The traditional Irish Stew gets an infusion of flavor with this recipe using tender pork, earthy caraway seeds, and Irish stout in a simmering broth that thickens as it cooks thanks to a surprising method: cooking with the pork bones!
this recipe is brought to you by McCormick®
When McCormick asked me to create a recipe that celebrates the luck o’ the Irish and can be served for a crowd tinged in shamrock green, I knew there were a few essential elements to be addressed.
First, the recipe should be easy and flexible enough to be doubled or even tripled for a celebratory crowd. #checkthat
Second, while some of us are thinking of bikini season and lighter fare, comfort food and stewy goodness is what holidays like this really call for. #checkthat
To really celebrate in Irish fashion the recipe should definitely include Irish stout as one of the ingredients. #checkthat
So, that’s why this year’s St. Patrick’s Day recipe is an incredibly easy-to-make pork stew loaded with veggies and tinged with the nothing-says-Irish-like-flavors of Irish Stout and earthy caraway seeds. #cheersallaroundandcheckthattoo!
How to Make Pork Stew the Irish Way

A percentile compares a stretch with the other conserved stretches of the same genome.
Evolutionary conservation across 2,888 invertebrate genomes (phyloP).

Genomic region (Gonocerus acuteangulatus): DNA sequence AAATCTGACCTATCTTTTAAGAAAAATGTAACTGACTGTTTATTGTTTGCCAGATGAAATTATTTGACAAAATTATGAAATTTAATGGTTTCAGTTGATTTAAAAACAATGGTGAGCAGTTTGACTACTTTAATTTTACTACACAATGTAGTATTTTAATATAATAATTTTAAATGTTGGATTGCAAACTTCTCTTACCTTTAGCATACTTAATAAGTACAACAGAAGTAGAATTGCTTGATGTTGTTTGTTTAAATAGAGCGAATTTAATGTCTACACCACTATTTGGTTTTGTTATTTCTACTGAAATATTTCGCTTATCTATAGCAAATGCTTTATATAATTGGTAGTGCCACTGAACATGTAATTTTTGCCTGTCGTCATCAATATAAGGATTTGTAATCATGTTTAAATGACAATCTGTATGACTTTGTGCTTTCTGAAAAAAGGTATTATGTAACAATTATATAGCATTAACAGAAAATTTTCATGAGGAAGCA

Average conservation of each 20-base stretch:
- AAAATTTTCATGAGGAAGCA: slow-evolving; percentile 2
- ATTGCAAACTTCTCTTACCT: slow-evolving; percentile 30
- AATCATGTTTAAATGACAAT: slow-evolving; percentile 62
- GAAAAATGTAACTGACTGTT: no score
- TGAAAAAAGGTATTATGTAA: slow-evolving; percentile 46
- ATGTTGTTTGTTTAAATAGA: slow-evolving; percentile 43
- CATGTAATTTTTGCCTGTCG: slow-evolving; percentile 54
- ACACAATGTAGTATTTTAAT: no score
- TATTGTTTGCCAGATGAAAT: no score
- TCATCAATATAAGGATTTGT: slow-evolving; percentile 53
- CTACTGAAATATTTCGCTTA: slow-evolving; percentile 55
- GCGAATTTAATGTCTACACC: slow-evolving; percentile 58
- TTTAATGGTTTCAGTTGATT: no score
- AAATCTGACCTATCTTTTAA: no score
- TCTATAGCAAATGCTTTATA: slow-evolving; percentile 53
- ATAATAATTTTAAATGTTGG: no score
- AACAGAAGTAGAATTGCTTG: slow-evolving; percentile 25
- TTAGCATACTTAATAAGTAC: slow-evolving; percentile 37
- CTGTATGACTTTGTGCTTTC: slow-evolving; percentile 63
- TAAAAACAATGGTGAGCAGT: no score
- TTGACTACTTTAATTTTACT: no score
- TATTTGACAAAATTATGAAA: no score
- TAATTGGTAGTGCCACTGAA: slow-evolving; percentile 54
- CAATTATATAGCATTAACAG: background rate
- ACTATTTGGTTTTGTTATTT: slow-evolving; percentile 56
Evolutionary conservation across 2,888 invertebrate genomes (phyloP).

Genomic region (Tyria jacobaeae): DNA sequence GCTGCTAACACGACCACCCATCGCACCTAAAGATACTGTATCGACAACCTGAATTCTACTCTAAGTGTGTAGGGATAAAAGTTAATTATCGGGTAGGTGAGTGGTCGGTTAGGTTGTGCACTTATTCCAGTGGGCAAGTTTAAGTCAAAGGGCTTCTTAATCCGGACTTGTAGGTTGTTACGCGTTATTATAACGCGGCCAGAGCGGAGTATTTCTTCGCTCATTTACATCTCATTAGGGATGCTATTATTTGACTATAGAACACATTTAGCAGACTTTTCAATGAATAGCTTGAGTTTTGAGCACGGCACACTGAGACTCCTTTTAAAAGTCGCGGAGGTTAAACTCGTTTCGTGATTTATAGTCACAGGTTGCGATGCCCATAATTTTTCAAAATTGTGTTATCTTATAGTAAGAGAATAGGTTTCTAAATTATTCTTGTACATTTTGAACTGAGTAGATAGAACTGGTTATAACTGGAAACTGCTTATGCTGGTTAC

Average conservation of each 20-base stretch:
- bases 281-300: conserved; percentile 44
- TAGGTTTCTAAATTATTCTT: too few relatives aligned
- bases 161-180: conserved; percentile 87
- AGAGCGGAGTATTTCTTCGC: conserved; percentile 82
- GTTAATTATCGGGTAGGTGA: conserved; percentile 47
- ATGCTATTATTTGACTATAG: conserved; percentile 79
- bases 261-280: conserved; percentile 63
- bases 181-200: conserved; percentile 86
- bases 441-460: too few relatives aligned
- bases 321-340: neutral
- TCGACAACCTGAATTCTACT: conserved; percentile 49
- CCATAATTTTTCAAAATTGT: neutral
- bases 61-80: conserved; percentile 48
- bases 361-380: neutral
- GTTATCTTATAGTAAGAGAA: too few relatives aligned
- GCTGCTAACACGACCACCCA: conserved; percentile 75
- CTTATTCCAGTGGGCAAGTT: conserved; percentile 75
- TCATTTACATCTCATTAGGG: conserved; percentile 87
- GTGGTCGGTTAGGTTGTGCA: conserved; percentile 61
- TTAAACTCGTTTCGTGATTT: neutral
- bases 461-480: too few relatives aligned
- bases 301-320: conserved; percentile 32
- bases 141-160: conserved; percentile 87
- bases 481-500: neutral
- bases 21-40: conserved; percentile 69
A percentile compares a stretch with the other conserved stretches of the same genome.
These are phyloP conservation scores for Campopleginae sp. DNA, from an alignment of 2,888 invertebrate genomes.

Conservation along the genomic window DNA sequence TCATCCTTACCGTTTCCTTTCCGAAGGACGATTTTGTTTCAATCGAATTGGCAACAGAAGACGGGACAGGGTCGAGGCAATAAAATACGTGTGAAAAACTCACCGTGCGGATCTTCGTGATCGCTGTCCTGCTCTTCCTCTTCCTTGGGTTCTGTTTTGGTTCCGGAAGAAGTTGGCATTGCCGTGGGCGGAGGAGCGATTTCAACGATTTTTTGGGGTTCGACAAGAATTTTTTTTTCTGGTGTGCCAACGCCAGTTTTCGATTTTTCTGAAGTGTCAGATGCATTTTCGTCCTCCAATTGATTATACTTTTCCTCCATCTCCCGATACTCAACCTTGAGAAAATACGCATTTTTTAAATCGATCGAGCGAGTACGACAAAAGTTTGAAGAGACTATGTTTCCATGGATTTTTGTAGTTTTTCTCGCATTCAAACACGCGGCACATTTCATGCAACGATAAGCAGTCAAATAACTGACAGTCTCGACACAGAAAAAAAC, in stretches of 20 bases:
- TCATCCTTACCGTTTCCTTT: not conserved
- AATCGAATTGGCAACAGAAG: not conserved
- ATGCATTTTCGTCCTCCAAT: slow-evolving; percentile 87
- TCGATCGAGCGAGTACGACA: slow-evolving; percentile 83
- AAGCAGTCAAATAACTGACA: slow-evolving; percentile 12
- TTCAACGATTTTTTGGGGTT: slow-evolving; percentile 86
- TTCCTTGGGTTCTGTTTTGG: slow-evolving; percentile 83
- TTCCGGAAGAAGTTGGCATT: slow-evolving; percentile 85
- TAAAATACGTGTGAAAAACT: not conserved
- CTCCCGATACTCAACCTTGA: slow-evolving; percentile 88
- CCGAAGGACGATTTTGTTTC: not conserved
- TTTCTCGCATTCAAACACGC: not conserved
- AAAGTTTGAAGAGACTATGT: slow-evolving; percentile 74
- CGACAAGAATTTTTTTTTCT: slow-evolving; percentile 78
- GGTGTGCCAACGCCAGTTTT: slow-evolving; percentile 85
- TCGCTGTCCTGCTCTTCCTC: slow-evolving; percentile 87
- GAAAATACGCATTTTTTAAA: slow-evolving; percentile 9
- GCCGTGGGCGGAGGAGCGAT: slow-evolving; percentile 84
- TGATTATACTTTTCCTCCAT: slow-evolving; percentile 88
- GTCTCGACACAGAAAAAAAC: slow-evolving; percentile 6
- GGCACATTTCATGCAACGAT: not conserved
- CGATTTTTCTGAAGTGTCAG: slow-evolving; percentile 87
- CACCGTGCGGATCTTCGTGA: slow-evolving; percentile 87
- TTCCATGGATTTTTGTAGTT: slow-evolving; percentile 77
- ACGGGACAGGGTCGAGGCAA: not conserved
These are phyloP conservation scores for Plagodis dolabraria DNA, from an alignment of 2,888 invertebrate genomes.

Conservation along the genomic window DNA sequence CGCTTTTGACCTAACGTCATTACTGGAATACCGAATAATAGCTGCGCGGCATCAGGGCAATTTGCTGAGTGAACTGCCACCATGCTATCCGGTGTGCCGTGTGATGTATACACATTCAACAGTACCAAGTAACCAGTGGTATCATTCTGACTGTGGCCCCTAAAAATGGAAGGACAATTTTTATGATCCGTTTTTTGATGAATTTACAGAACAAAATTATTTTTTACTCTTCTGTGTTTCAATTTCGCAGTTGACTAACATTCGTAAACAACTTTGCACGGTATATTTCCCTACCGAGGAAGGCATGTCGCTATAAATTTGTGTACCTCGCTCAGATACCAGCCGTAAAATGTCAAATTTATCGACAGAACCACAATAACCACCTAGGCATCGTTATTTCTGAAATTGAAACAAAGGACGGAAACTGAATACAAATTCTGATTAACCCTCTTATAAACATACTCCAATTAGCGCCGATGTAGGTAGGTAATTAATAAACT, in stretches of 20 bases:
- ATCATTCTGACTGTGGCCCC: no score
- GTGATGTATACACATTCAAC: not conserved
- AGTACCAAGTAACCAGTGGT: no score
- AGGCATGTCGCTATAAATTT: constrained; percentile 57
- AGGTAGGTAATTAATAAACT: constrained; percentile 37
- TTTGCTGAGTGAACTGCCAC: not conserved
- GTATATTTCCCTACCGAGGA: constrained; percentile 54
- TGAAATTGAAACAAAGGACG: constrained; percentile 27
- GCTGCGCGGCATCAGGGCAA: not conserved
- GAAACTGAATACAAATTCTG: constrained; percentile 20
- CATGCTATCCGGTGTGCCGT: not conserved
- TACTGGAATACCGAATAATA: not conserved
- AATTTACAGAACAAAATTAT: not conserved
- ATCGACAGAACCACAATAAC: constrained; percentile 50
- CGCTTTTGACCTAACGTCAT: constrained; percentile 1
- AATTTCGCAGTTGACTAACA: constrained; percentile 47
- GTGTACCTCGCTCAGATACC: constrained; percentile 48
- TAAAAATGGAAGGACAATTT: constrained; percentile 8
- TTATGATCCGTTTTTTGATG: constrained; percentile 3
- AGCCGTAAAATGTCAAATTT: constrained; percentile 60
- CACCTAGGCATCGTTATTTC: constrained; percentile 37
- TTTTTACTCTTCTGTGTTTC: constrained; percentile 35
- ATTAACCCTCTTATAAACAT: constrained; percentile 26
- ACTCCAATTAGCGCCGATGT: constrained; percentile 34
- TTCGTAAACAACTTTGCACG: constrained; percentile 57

Lamb stew may be traditional Irish fare, but I’ve never been much a fan of the flavor of lamb and that’s why pork is the featured player here.
You may be wondering what is the best cut of pork to use to make the best stew? Just like cuts of beef, a little marbling in your pork is the fat that adds flavor, and because this stew is braised for 2 1/2 hours allowing enough time for the meat and the vegetables and the Irish stout to infuse into a deliciously hearty blend, you want to choose a cut of meat that isn’t too lean so it dries out over time, but instead gets better as it cooks.
That’s why I used bone-in pork shoulder blade steaks, essentially the whole cut of the pork chop. I trimmed the meat from the bone, and then trimmed the larger pieces of fat from the meat and cut into 1 1/2″ or so pieces.
How to Thicken Stew Naturally
You may also be wondering why I chose to use pork on the bone instead of a boneless pork roast? Well, you could certainly use a roast if you’d like, but similar to my method for my easy homemade beef stock with a combination of the browned meat AND raw bones, the flavor becomes richer and thicker thanks to the gelatin released from the raw bones as they cook.